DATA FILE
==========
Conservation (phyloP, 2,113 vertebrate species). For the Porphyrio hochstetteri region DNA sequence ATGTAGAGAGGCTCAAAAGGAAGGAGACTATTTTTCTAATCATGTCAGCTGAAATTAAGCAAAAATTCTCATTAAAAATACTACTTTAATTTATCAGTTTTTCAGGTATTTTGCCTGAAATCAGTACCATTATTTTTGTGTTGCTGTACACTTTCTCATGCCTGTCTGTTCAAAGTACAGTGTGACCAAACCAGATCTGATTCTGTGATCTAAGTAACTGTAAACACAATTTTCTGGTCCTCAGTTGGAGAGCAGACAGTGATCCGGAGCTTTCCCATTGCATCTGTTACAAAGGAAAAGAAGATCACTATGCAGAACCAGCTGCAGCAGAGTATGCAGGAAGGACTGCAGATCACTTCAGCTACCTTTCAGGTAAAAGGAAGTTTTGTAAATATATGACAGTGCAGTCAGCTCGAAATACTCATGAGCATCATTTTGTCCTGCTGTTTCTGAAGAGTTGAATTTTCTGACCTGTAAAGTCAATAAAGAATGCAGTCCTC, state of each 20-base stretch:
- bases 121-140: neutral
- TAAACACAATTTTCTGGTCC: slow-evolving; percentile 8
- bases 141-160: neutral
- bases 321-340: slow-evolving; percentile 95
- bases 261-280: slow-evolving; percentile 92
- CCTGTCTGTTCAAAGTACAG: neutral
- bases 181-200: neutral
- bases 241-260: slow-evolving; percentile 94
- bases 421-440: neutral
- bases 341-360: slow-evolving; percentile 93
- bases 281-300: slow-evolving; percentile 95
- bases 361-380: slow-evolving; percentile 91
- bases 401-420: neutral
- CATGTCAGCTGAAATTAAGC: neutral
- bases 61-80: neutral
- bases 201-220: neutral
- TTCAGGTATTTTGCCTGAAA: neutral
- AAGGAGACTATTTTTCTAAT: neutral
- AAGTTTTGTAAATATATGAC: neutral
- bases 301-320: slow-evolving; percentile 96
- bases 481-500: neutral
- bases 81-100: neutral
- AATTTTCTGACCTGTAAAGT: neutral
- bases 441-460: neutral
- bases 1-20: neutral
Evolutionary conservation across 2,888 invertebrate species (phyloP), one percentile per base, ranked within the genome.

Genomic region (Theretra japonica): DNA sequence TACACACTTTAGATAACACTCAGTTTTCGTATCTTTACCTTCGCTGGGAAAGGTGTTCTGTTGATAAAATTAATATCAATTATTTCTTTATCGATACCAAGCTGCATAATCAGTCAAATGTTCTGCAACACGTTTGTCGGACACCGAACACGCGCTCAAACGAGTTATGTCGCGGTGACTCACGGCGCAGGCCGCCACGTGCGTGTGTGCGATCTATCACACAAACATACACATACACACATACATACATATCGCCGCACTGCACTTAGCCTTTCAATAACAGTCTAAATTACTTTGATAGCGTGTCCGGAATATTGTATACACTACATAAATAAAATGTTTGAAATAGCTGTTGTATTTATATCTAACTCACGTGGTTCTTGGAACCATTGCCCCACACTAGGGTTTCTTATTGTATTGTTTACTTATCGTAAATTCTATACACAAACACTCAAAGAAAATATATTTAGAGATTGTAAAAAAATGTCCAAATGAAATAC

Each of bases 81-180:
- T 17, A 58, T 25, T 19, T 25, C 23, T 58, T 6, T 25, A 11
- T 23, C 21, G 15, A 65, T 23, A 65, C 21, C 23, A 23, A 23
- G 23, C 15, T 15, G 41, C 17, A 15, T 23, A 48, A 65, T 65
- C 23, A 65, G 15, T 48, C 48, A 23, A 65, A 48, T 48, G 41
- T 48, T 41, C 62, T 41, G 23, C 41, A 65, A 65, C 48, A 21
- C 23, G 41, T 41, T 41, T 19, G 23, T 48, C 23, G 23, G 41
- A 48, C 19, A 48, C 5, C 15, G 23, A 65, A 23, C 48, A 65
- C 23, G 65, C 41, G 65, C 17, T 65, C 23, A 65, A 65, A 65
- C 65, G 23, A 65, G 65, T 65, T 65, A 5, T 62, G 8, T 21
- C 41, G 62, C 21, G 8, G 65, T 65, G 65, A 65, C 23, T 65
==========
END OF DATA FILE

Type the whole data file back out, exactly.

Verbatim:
Conservation (phyloP, 2,113 vertebrate species). For the Porphyrio hochstetteri region DNA sequence ATGTAGAGAGGCTCAAAAGGAAGGAGACTATTTTTCTAATCATGTCAGCTGAAATTAAGCAAAAATTCTCATTAAAAATACTACTTTAATTTATCAGTTTTTCAGGTATTTTGCCTGAAATCAGTACCATTATTTTTGTGTTGCTGTACACTTTCTCATGCCTGTCTGTTCAAAGTACAGTGTGACCAAACCAGATCTGATTCTGTGATCTAAGTAACTGTAAACACAATTTTCTGGTCCTCAGTTGGAGAGCAGACAGTGATCCGGAGCTTTCCCATTGCATCTGTTACAAAGGAAAAGAAGATCACTATGCAGAACCAGCTGCAGCAGAGTATGCAGGAAGGACTGCAGATCACTTCAGCTACCTTTCAGGTAAAAGGAAGTTTTGTAAATATATGACAGTGCAGTCAGCTCGAAATACTCATGAGCATCATTTTGTCCTGCTGTTTCTGAAGAGTTGAATTTTCTGACCTGTAAAGTCAATAAAGAATGCAGTCCTC, state of each 20-base stretch:
- bases 121-140: neutral
- TAAACACAATTTTCTGGTCC: slow-evolving; percentile 8
- bases 141-160: neutral
- bases 321-340: slow-evolving; percentile 95
- bases 261-280: slow-evolving; percentile 92
- CCTGTCTGTTCAAAGTACAG: neutral
- bases 181-200: neutral
- bases 241-260: slow-evolving; percentile 94
- bases 421-440: neutral
- bases 341-360: slow-evolving; percentile 93
- bases 281-300: slow-evolving; percentile 95
- bases 361-380: slow-evolving; percentile 91
- bases 401-420: neutral
- CATGTCAGCTGAAATTAAGC: neutral
- bases 61-80: neutral
- bases 201-220: neutral
- TTCAGGTATTTTGCCTGAAA: neutral
- AAGGAGACTATTTTTCTAAT: neutral
- AAGTTTTGTAAATATATGAC: neutral
- bases 301-320: slow-evolving; percentile 96
- bases 481-500: neutral
- bases 81-100: neutral
- AATTTTCTGACCTGTAAAGT: neutral
- bases 441-460: neutral
- bases 1-20: neutral
Evolutionary conservation across 2,888 invertebrate species (phyloP), one percentile per base, ranked within the genome.

Genomic region (Theretra japonica): DNA sequence TACACACTTTAGATAACACTCAGTTTTCGTATCTTTACCTTCGCTGGGAAAGGTGTTCTGTTGATAAAATTAATATCAATTATTTCTTTATCGATACCAAGCTGCATAATCAGTCAAATGTTCTGCAACACGTTTGTCGGACACCGAACACGCGCTCAAACGAGTTATGTCGCGGTGACTCACGGCGCAGGCCGCCACGTGCGTGTGTGCGATCTATCACACAAACATACACATACACACATACATACATATCGCCGCACTGCACTTAGCCTTTCAATAACAGTCTAAATTACTTTGATAGCGTGTCCGGAATATTGTATACACTACATAAATAAAATGTTTGAAATAGCTGTTGTATTTATATCTAACTCACGTGGTTCTTGGAACCATTGCCCCACACTAGGGTTTCTTATTGTATTGTTTACTTATCGTAAATTCTATACACAAACACTCAAAGAAAATATATTTAGAGATTGTAAAAAAATGTCCAAATGAAATAC

Each of bases 81-180:
- T 17, A 58, T 25, T 19, T 25, C 23, T 58, T 6, T 25, A 11
- T 23, C 21, G 15, A 65, T 23, A 65, C 21, C 23, A 23, A 23
- G 23, C 15, T 15, G 41, C 17, A 15, T 23, A 48, A 65, T 65
- C 23, A 65, G 15, T 48, C 48, A 23, A 65, A 48, T 48, G 41
- T 48, T 41, C 62, T 41, G 23, C 41, A 65, A 65, C 48, A 21
- C 23, G 41, T 41, T 41, T 19, G 23, T 48, C 23, G 23, G 41
- A 48, C 19, A 48, C 5, C 15, G 23, A 65, A 23, C 48, A 65
- C 23, G 65, C 41, G 65, C 17, T 65, C 23, A 65, A 65, A 65
- C 65, G 23, A 65, G 65, T 65, T 65, A 5, T 62, G 8, T 21
- C 41, G 62, C 21, G 8, G 65, T 65, G 65, A 65, C 23, T 65